Surely you are familiar with the figure of speech, ‘Jack of all trades, master of none’. The phrase was in common use as early as the 17th century, and the word ‘Jack’ in those days was a generic term for ‘man’.
‘Jack of all trades,’ was used in reference to a person who spends so much time learning new skills that they couldn’t possibly be an expert in any particular one.
Sayings and terms resembling ‘Jack of all trades’ occur in almost all languages, making it appear that this colloquial piece of wisdom has been gleaned from keen observation of general human behavior the world over.
The yoga industry is no exception, and I believe this same superficial manner of approaching the practice of yoga is becoming a real problem.
In days past a yoga practitioner would spend their entire lifetime mastering (at most) a handful of powerful tools, and it was only through this dedicated relationship that were they able to experience the true essence of the practice. Yogic techniques were guarded like treasured gems and shared cautiously only with earnest seekers who were truly ready to accept the teachings.
Today the doors of the eastern temples have been blown open. Once secret practices are now shared with anyone and everyone with a wifi connection, and yoga teachers sprinkle their classes with tools and techniques that they themselves do not understand.
What, you may ask, could be the possible risk of overexposure to potential paths for self-realization? The answer is simple. If you dabble in too many methods, you achieve depth in none. As a result, nothing happens. The techniques simply won’t work.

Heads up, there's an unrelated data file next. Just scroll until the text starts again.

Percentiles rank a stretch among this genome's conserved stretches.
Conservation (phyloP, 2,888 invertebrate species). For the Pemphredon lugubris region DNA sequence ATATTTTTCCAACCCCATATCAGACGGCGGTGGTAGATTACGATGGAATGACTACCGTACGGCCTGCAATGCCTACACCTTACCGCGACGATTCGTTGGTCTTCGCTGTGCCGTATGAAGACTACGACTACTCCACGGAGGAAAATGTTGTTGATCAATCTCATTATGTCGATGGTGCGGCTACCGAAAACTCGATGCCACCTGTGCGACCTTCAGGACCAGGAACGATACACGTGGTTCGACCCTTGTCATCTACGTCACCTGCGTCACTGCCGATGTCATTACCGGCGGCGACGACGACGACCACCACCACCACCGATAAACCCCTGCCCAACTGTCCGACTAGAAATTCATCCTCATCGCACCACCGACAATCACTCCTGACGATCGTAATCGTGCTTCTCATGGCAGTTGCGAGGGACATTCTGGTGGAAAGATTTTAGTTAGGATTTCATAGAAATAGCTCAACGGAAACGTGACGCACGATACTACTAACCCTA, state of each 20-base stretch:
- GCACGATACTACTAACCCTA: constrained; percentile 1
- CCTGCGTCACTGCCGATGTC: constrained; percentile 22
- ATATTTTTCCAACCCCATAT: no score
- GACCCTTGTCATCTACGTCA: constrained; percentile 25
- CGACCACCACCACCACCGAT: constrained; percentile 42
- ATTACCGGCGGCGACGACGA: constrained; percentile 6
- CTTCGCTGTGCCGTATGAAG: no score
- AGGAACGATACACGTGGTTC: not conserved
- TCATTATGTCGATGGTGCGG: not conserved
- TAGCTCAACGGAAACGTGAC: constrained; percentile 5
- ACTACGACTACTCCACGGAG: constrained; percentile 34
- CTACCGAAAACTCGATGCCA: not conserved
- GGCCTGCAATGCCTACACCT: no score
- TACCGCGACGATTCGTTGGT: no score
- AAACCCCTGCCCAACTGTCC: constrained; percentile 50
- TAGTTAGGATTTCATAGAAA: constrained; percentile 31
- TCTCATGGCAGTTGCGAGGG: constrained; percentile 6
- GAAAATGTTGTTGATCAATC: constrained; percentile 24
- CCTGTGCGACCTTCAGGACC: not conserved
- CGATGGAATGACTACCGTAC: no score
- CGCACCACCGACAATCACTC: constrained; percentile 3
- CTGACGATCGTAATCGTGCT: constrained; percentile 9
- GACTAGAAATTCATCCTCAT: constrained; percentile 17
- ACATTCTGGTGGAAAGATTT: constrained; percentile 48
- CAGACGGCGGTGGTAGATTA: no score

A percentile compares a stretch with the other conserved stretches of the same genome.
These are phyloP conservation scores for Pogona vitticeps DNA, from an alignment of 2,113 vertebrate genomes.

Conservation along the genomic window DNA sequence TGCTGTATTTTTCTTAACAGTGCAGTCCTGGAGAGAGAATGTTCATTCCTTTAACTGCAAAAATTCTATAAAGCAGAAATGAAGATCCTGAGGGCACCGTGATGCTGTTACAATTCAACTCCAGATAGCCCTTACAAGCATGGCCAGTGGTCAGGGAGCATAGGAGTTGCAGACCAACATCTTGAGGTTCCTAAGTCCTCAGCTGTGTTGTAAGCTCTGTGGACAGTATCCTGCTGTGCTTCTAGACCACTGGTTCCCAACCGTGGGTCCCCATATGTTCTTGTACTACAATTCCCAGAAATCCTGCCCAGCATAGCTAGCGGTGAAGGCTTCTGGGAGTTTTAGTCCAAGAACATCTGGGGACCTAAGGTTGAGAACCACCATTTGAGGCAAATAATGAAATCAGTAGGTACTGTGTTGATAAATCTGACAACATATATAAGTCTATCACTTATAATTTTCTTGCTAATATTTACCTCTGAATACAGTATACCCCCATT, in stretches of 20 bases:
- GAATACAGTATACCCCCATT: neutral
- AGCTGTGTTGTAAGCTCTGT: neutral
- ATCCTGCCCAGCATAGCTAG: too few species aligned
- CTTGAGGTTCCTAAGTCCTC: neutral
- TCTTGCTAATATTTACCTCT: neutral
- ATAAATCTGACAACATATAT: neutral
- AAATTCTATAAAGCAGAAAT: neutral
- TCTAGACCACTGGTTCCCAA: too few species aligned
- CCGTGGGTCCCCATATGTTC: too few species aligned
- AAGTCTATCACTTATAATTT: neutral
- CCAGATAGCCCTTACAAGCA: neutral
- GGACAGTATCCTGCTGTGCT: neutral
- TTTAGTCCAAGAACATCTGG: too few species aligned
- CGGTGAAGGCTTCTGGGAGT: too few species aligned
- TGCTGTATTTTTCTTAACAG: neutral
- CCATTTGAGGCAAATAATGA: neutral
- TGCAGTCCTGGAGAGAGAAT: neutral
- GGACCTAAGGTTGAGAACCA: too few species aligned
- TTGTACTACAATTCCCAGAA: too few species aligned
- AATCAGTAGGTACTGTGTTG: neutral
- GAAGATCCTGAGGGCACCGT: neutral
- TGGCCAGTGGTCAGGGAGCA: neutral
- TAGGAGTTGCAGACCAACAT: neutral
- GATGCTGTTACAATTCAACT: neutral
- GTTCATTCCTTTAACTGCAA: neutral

With this in mind, perhaps the most abused of all teachings in modern yoga is the art of pranayama, or conscious yogic breathing.
Cautions abound in traditional yogic literature encouraging the wise practitioner to slowly and carefully tame the subtle rhythms of the breath. A high level of posture practice was considered a necessary prerequisite, for just as the tensions in your physical body are but a reflection of deeper currents in your mental and emotional state, the qualities of your breath are an even more direct and immediate means of revealing inner conditions of consciousness.
Mastering the body is hard enough, just ask anyone who has practiced Adamantine® Yoga for some time, but manipulating the breath takes even greater awareness. A few simple techniques could take a lifetime of practice.
I’ve been invited to present a workshop on yogic breathing later this week, and I plan on revealing the inner mechanisms that make pranayama so powerful. In the process of crafting the discipline of Adamantine® Yoga I made conscious choices on which methods I believe are most effective, and I plan on detailing the specifics of my unique approach.
If you wish to discover a simple, progressive method for mastering both your body and your breath, please consider joining me this coming Thursday, March 24th, at 6:15 pm CST, as we broadcast this event live via Periscope. If you’re not already on Periscope, please join us by following Adamantine Yoga and be sure to turn your notifications on to be alerted when we begin.